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Trouble Ahead

Here’s the abstract:

Guo, Li, Wang, Cai and Duncan (2015) recently claimed to have provided evidence for a general theory of gene-environment interaction. The theory holds that those who are labelled as having high or low genetic propensity to alcoholuse will be unresponsive to environmental factors that predict binge-drinking among those of moderate propensity. They actually demonstrate evidence against their theory, but do not seem to have understood this.

And here’s the story.

John Levi Martin wrote:

The American Journal of Sociology recently published a definitely wrong piece of work. I submitted a comment, and after revision my comment was rejected after a review by someone who took a methodological perspective different from the authors (long and boring story). If I had a blog, I’d put it there. I don’t, but you do, and if you agree with my assessment, and wanted to comment on their work, I think it would help shift the incentive structure away from shameless production of false positives. And if you were the reviewer who wanted other analyses done (that I can’t do since the data are proprietary) you’d probably write an even more thorough critique. I put my comment here. I sent it to the authors but they didn’t reply.

I replied: No, I was not the reviewer! In any case, I like the abstract [see above]; it is so precise and to the point!

I didn’t read Guo et al.’s original article or Martin’s critique cos that would require, y’know, actual work. But I’m posting it here so that anyone who’s interested can follow up.

P.S. It’s been over a year since Martin sent me that email so maybe the authors have replied to him by now. But I doubt it.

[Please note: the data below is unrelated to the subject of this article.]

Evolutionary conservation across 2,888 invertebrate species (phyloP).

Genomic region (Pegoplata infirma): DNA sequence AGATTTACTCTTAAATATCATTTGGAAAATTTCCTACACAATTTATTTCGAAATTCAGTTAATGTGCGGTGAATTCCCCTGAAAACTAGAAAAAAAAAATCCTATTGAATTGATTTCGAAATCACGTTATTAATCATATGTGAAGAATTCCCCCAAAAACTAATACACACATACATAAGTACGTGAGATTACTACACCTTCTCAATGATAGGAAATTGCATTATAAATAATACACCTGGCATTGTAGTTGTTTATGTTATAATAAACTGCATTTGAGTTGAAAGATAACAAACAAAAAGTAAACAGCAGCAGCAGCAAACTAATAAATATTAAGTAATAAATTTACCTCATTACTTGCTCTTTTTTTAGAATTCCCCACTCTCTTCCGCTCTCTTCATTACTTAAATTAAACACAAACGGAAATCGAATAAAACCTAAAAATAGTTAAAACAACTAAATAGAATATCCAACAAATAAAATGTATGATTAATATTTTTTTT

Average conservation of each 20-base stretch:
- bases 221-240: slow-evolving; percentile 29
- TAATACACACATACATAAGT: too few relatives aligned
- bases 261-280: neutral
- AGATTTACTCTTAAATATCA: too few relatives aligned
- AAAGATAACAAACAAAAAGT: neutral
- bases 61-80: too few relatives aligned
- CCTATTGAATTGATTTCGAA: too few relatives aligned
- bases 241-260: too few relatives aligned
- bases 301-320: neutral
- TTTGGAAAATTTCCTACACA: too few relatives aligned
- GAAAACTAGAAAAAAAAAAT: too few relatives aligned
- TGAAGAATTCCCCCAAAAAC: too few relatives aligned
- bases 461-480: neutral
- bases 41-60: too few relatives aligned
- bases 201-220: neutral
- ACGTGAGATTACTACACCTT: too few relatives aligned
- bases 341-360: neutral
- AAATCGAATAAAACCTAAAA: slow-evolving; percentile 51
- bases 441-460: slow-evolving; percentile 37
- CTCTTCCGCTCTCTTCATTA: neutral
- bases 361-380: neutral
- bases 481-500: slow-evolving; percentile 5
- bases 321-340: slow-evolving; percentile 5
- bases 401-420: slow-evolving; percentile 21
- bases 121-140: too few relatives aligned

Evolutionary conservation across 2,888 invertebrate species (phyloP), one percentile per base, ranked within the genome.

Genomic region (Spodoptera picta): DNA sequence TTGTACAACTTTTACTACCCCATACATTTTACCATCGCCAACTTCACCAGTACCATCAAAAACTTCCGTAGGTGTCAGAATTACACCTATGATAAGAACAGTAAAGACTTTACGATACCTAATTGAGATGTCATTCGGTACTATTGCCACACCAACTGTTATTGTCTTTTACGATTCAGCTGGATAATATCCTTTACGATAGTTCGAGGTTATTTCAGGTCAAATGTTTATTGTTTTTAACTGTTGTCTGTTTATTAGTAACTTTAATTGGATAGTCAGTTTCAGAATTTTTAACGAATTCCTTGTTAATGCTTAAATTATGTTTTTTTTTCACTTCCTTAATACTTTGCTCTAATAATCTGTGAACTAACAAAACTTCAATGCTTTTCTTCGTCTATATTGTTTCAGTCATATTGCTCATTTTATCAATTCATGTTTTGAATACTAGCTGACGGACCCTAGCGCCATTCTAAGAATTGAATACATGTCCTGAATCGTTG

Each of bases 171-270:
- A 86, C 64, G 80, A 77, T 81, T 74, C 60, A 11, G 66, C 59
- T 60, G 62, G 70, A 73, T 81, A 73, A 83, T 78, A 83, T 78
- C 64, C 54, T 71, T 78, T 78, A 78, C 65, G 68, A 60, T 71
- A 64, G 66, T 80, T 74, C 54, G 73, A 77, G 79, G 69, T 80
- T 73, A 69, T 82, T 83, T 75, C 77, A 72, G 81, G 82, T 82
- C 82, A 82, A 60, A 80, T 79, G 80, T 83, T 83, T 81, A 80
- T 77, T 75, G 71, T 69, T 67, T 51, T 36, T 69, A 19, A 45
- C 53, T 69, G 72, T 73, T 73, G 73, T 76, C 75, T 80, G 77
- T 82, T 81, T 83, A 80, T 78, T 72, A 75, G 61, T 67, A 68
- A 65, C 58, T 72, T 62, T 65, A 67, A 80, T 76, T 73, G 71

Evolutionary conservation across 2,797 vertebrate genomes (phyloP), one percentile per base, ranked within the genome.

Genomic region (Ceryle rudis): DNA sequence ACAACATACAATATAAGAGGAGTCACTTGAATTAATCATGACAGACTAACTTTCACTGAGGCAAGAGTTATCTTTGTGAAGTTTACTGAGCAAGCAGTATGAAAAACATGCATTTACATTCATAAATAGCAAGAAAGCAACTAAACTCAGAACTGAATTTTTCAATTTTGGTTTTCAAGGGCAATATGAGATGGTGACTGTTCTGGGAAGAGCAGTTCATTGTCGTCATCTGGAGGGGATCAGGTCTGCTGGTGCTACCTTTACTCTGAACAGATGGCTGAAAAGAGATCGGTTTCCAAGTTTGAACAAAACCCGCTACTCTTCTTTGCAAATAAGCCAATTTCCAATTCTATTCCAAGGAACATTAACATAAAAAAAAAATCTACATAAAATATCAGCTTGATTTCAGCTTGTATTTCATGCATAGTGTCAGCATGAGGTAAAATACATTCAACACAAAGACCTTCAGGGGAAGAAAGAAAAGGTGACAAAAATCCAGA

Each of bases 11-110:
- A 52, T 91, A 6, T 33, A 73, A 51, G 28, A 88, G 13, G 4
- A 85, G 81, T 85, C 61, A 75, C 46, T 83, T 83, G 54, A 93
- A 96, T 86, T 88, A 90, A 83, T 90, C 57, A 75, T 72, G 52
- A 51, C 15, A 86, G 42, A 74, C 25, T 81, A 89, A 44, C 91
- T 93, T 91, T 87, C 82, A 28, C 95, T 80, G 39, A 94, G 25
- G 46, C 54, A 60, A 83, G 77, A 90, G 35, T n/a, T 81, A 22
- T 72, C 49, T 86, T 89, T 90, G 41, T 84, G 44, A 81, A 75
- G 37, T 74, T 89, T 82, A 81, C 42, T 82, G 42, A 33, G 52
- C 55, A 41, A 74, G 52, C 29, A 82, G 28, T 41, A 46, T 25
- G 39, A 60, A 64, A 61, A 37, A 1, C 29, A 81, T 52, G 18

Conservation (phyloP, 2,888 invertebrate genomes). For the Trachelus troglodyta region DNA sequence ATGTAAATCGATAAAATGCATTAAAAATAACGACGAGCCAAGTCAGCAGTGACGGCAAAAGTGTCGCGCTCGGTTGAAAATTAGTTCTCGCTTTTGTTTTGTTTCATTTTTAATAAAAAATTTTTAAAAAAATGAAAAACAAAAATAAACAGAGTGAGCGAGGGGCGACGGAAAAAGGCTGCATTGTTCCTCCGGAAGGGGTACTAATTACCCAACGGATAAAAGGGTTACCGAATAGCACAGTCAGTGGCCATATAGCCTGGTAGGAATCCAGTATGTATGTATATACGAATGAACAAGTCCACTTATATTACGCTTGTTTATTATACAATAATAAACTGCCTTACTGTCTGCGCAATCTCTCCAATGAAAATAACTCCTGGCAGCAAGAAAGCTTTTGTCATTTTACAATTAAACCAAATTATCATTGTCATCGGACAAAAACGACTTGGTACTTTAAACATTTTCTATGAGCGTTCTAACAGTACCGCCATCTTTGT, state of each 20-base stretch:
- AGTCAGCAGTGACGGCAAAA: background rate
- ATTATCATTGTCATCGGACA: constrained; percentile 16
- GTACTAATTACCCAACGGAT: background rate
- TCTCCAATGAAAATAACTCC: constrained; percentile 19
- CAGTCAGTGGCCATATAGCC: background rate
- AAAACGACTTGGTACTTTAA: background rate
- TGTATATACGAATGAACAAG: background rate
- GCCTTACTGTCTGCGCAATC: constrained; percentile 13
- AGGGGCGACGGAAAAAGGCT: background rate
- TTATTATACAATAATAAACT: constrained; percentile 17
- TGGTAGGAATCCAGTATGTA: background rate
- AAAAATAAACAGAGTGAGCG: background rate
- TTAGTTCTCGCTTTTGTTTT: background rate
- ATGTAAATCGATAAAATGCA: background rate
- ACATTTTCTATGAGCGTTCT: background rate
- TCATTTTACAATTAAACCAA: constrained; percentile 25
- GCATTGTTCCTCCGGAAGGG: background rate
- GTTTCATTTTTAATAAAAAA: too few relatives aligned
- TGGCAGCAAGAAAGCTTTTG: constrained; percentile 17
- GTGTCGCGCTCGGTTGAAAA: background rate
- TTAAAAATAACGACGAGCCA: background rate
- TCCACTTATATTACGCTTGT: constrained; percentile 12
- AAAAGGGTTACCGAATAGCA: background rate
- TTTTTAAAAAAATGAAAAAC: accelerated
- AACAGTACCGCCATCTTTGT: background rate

7 Comments

  1. Andrew I’m having quite a time keeping up with all the reading. But alcoholism is a topic that caught my attention in 90’s.

  2. Martha (Smith) says:

    “The theory holds that those who are labelled as having high or low genetic propensity to alcoholuse will be unresponsive to environmental factors that predict binge-drinking among those of moderate propensity.”

    This sounds like a pretty fuzzy theory to begin with: How does one define “high or low genetic propensity to alcohol use”? The phrase sounds very prone to multiple different interpretations.

    (I am not able to get to wherever the link points, so am relying just on the quote given above.)

  3. Terry says:

    Here is a link to the full article by Li, Cai, and Duncan: https://escholarship.org/uc/item/3xm9x5jv

  4. Jon Herron says:

    By my lights, Guo et al. did one thing right: They presented a straightforward graphical prediction showing the pattern they’d see in their data if their hypothesis were correct (Fig. 2a). I was expecting a graphical display of their results in the same format. Instead, all we get are tables of slopes for different facets of peer influence. If Guo et al. had plotted graphs, they and everyone else would be able to see at a glance that their hypothesis—not just of any g x e interaction, but a of particular pattern of g x e interaction—is wrong.

  5. Elin says:

    I just skimmed the article, but this kind of model always seems particularly problematic to me when using logistic regression since the model specification itself is basically what they are proposing ( pretty flat at the extremes, big slope around the mean). It just feels tautological to break it up. I mean in a way maybe the article is a good example of how such prediction works.

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